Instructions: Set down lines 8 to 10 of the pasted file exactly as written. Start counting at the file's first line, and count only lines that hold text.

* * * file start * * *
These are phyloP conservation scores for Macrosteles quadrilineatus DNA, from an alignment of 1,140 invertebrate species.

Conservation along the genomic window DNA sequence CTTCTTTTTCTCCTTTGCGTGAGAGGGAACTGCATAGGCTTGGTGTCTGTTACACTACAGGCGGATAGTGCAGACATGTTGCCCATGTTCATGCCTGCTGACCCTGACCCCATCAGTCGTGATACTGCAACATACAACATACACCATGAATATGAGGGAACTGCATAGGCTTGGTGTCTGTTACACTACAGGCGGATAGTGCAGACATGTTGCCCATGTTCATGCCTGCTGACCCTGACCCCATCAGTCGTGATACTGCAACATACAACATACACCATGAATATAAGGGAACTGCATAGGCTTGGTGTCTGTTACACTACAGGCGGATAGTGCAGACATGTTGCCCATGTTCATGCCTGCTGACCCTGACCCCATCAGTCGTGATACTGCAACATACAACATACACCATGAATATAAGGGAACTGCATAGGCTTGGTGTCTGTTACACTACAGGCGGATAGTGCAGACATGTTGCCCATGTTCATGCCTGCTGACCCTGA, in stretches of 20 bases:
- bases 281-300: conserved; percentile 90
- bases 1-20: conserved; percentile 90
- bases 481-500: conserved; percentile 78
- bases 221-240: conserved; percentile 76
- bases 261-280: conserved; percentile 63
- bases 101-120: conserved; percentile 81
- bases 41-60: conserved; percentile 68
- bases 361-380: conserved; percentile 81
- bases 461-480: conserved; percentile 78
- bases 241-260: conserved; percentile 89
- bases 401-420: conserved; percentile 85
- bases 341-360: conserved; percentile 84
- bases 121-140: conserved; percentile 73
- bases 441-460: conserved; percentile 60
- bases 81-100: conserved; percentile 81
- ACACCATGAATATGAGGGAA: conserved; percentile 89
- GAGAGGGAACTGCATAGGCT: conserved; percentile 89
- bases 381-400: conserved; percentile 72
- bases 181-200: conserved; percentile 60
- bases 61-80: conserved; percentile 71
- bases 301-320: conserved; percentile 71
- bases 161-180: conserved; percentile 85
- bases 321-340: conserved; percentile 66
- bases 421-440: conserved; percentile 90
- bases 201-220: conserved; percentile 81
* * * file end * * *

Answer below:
- bases 101-120: conserved; percentile 81
- bases 41-60: conserved; percentile 68
- bases 361-380: conserved; percentile 81